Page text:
Furukawa S, Moriyama M, Tanaka A, et al. Preferential M2 macrophages contribute to fibrosis in IgG4-related dacryoadenitis and sialoadenitis, so-called Mikulicz’s disease. Clin Immunol. 2015;156(1):9–18.
Watanabe T, Yamashita K, Fujikawa S, et al. Involvement of activation of toll-like receptors and nucleotide-binding oligomerization domain-like receptors in enhanced IgG4 responses in autoimmune pancreatitis. Arthritis Rheum. 2012;64(3):914–924.
Watanabe T, Yamashita K, Sakurai T, et al. Toll-like receptor activation in basophils contributes to the development of IgG4-related disease. J Gastroenterol. 2013;48(2):247–253.
van de Stadt LA, de Vrieze H, Derksen NI, et al. Antibodies to IgG4 hinge can be found in rheumatoid arthritis patients during all stages of disease and may exacerbate chronic antibody-mediated inflammation. Arthritis Rheumatol. 2014;66(5):1133–1140.
Stone JH, Brito-Zerón P, Bosch X, Ramos-Casals M. Diagnostic approach to the complexity of IgG4-related disease. Mayo Clin Proc. 2015;90(7):927–939.
Raina A, Yadav D, Krasinskas AM, et al. Evaluation and management of autoimmune pancreatitis: experience at a large US center. Am J Gastroenterol. 2009;104(9):2295–2306.
Kiyama K, Yoshifuji H, Kandou T, et al. Screening for IgG4-type anti-nuclear antibodies in IgG4-related disease. BMC Musculoskelet Disord. 2015;16:129.
Chang SY, Keogh K, Lewis JE, Ryu JH, Yi ES. Increased IgG4-positive plasma cells in granulomatosis with polyangiitis: a diagnostic pitfall of IgG4-related disease. Int J Rheumatol. 2012;2012:121702.
Ryu JH, Horie R, Sekiguchi H, Peikert T, Yi ES. Spectrum of disorders associated with elevated serum IgG4 levels encountered in clinical practice. Int J Rheumatol. 2012;2012:232960.
Ghazale A, Chari ST, Smyrk TC, et al. Value of serum IgG4 in the diagnosis of autoimmune pancreatitis and in distinguishing it from pancreatic cancer. Am J Gastroenterol. 2007;102(8):1646–1653.
Masaki Y, Kurose N, Yamamoto M, et al. Cutoff values of serum IgG4 and histopathological IgG4+ plasma cells for diagnosis of patients with IgG4-related disease. Int J Rheumatol. 2012;2012:580814.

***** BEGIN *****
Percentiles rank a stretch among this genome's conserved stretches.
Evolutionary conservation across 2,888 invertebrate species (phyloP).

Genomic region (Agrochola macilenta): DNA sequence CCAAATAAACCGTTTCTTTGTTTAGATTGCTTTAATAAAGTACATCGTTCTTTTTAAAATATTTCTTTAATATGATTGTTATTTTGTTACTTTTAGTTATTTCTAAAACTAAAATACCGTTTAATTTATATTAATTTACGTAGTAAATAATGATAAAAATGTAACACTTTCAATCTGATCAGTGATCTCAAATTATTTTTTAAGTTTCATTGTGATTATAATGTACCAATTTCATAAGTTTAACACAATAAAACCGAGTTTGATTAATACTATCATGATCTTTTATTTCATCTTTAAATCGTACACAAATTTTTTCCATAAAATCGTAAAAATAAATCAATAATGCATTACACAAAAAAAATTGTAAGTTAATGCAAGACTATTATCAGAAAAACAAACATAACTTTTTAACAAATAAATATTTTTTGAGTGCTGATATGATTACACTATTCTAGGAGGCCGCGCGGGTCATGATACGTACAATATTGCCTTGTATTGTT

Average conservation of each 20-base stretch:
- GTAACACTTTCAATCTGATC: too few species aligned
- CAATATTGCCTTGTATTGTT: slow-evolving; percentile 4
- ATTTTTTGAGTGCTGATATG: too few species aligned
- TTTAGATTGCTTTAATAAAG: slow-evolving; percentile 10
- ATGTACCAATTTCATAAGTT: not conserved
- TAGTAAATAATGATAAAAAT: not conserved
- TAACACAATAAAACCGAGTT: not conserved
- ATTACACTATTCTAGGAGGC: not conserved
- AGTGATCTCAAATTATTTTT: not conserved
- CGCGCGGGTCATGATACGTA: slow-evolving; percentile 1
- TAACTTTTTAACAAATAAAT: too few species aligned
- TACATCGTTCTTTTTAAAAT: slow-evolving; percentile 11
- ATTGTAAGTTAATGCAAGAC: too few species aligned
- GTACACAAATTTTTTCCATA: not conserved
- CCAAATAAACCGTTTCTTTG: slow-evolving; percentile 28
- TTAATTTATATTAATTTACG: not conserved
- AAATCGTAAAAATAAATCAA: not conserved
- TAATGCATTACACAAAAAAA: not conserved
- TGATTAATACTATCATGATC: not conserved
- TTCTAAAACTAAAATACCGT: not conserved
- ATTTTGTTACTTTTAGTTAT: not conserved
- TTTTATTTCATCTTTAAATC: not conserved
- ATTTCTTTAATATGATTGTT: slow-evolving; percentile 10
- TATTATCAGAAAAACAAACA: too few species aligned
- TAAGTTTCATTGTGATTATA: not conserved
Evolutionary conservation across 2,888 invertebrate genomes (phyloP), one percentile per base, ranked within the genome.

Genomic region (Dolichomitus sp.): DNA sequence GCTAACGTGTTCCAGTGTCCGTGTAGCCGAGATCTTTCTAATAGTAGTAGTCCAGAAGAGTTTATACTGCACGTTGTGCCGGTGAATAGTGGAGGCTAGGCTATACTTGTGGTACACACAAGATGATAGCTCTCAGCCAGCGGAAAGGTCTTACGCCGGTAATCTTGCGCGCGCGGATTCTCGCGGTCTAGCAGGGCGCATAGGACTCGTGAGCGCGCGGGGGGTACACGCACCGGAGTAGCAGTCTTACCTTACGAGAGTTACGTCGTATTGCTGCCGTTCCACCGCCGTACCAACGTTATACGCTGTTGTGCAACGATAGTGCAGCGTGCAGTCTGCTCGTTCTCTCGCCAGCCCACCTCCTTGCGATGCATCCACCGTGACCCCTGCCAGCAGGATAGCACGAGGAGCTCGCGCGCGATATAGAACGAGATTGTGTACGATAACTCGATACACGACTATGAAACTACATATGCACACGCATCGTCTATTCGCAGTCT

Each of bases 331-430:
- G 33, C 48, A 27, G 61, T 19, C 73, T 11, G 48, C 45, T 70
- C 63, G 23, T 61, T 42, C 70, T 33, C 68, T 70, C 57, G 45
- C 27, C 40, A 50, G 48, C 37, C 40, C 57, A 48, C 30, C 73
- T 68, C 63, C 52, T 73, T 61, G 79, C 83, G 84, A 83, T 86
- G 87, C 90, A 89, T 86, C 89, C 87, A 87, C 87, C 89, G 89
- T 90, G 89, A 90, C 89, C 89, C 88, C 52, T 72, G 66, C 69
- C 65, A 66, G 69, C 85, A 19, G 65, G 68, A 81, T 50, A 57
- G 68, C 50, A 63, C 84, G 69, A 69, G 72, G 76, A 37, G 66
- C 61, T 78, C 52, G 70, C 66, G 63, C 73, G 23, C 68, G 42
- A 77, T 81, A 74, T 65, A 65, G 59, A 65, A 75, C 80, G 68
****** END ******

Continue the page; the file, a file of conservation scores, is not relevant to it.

Khosroshahi A, Cheryk LA, Carruthers MN, Edwards JA, Bloch DB, Stone JH. Brief report: spuriously low serum IgG4 concentrations caused by the prozone phenomenon in patients with IgG4-related disease. Arthritis Rheumatol. 2014;66(1):213–217.
Khosroshahi A, Wallace ZS, Crowe JL, et al; Second International Symposium on IgG4-Related Disease. International consensus guidance statement on the management and treatment of IgG4-related disease. Arthritis Rheumatol. 2015;67(7):1688–1699.
Strehl JD, Hartmann A, Agaimy A. Numerous IgG4-positive plasma cells are ubiquitous in diverse localised non-specific chronic inflammatory conditions and need to be distinguished from IgG4-related systemic disorders. J Clin Pathol. 2011;64(3):237–243.
Jacobi AM, Odendahl M, Reiter K, et al. Correlation between circulating CD27high plasma cells and disease activity in patients with systemic lupus erythematosus. Arthritis Rheum. 2003;48(5):1332–1342.
Carruthers MN, Stone JH, Deshpande V, Khosroshahi A. Development of an IgG4-RD Responder Index. Int J Rheumatol. 2012;2012:259408.
Ebbo M, Grados A, Guedj E, et al. Usefulness of 2-[18F]-fluoro-2-deoxy-D-glucose-positron emission tomography/computed tomography for staging and evaluation of treatment response in IgG4-related disease: a retrospective multicenter study. Arthritis Care Res (Hoboken). 2014;66(1):86–96.
Zhang J, Chen H, Ma Y, et al. Characterizing IgG4-related disease with 18F-FDG PET/CT: a prospective cohort study. Eur J Nucl Med Mol Imaging. 2014;41(8):1624–1634.